SEATTLE — At first glance, Dawn Vrentas looks like an outdoorsy, all-American girl. But the 31-year-old has quite a criminal past.
In 2000, Vrentas got her first DUI at only 18 years old. Four years later, drunk again, two of her friends were killed when Vrentas crashed her car into a pond. She was sentenced to five and a half years in prison, but got out in 2007.
Then, last Saturday, state troopers pulled her over on I-5 near Northgate for speeding. In court documents filed Wednesday, the trooper said Vrentas appeared to be impaired at the time, allegations she denied. Vrentas was also charged Wednesday with felony DUI. Bail of $750,000 was requested and that she participate in 24/7 alcohol monitoring.
“You would think there would be a natural thought process of not doing something like this again, but that’s the power of addiction,” said Crisis Clinic Director Michael Reading.
As we’ve seen time and time again, even prison isn’t enough to convince some drunken drivers to change their ways.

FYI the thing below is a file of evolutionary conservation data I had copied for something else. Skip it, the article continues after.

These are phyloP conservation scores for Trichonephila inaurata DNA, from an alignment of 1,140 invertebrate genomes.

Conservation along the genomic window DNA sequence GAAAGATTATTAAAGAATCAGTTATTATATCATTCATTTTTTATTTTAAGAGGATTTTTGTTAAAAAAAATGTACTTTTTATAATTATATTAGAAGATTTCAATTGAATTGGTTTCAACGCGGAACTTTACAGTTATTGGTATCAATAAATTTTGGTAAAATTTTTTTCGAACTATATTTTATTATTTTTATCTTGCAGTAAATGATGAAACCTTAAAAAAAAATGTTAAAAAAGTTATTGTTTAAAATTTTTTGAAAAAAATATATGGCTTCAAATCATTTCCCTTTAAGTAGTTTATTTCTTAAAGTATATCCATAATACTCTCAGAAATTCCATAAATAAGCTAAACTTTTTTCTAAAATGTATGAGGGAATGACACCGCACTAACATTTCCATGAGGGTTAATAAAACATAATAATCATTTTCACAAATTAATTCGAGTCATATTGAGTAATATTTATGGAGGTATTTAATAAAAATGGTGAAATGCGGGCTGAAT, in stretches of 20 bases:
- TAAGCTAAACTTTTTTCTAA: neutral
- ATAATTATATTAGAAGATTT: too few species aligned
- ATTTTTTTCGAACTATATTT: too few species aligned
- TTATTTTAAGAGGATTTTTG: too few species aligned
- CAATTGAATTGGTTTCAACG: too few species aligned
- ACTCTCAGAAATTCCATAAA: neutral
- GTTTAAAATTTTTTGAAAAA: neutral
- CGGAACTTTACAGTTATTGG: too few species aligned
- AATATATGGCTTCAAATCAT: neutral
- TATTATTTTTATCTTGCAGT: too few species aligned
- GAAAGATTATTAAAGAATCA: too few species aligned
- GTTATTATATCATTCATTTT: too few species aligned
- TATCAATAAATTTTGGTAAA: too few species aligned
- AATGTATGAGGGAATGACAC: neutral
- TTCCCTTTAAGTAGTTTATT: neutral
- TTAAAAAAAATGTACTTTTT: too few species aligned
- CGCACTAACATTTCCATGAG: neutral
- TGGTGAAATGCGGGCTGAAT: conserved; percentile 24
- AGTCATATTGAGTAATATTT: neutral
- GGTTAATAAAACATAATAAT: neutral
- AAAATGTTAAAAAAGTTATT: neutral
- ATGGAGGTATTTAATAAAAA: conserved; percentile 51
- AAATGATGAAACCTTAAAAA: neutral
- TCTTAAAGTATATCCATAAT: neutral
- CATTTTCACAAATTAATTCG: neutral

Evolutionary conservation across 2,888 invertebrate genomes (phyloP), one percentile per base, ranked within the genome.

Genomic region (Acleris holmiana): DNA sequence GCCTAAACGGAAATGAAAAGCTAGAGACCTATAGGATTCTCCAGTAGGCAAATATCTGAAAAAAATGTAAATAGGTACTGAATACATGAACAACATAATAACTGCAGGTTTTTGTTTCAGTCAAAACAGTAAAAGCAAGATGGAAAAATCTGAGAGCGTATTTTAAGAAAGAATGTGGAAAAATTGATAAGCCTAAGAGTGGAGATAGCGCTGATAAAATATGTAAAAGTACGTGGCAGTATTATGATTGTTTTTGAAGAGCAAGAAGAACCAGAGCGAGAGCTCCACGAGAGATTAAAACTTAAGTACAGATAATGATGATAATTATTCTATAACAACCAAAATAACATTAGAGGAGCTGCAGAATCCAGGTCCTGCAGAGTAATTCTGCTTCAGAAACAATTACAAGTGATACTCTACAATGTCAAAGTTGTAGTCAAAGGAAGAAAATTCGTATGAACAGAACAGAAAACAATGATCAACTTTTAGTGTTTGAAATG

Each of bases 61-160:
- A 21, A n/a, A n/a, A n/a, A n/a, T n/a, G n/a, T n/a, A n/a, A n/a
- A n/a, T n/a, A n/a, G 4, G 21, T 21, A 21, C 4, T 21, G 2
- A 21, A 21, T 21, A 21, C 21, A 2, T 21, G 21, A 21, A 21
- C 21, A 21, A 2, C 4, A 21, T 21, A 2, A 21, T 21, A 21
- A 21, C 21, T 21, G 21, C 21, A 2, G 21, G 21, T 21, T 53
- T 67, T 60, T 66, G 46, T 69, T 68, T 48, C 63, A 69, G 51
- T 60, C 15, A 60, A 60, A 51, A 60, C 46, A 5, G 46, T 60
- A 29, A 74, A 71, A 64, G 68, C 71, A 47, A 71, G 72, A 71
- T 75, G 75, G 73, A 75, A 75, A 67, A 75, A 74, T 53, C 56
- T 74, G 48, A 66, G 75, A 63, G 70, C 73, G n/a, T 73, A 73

“There is an underlying problem and it’s the drinking problem, so we are now fashioning our laws to go after that,” state Rep. Roger Goodman, D-Kirkland, said.
Goodman was a sponsor of new DUI legislation this year that targets repeat offenders.
“We are now going to be requiring an assessment and evaluation for alcohol dependency and other drugs as well. The judges will be required to order treatment,” Goodman said.
Repeat offenders could also be required to either wear an alcohol-detection bracelet or use a handheld breathalyzer to make sure they aren’t drinking.
“We hate to see people that young have a problem but with our new law I hope we can address it and maybe she has a better life ahead of her, but she has to be held accountable for what she’s done,” Goodman said.
The new provisions of the DUI bill go into effect in late September.
For more information on how to get help for someone suffering from substance abuse, you can call the Washington Recovery Help Line at 1-866-789-1511 or click here.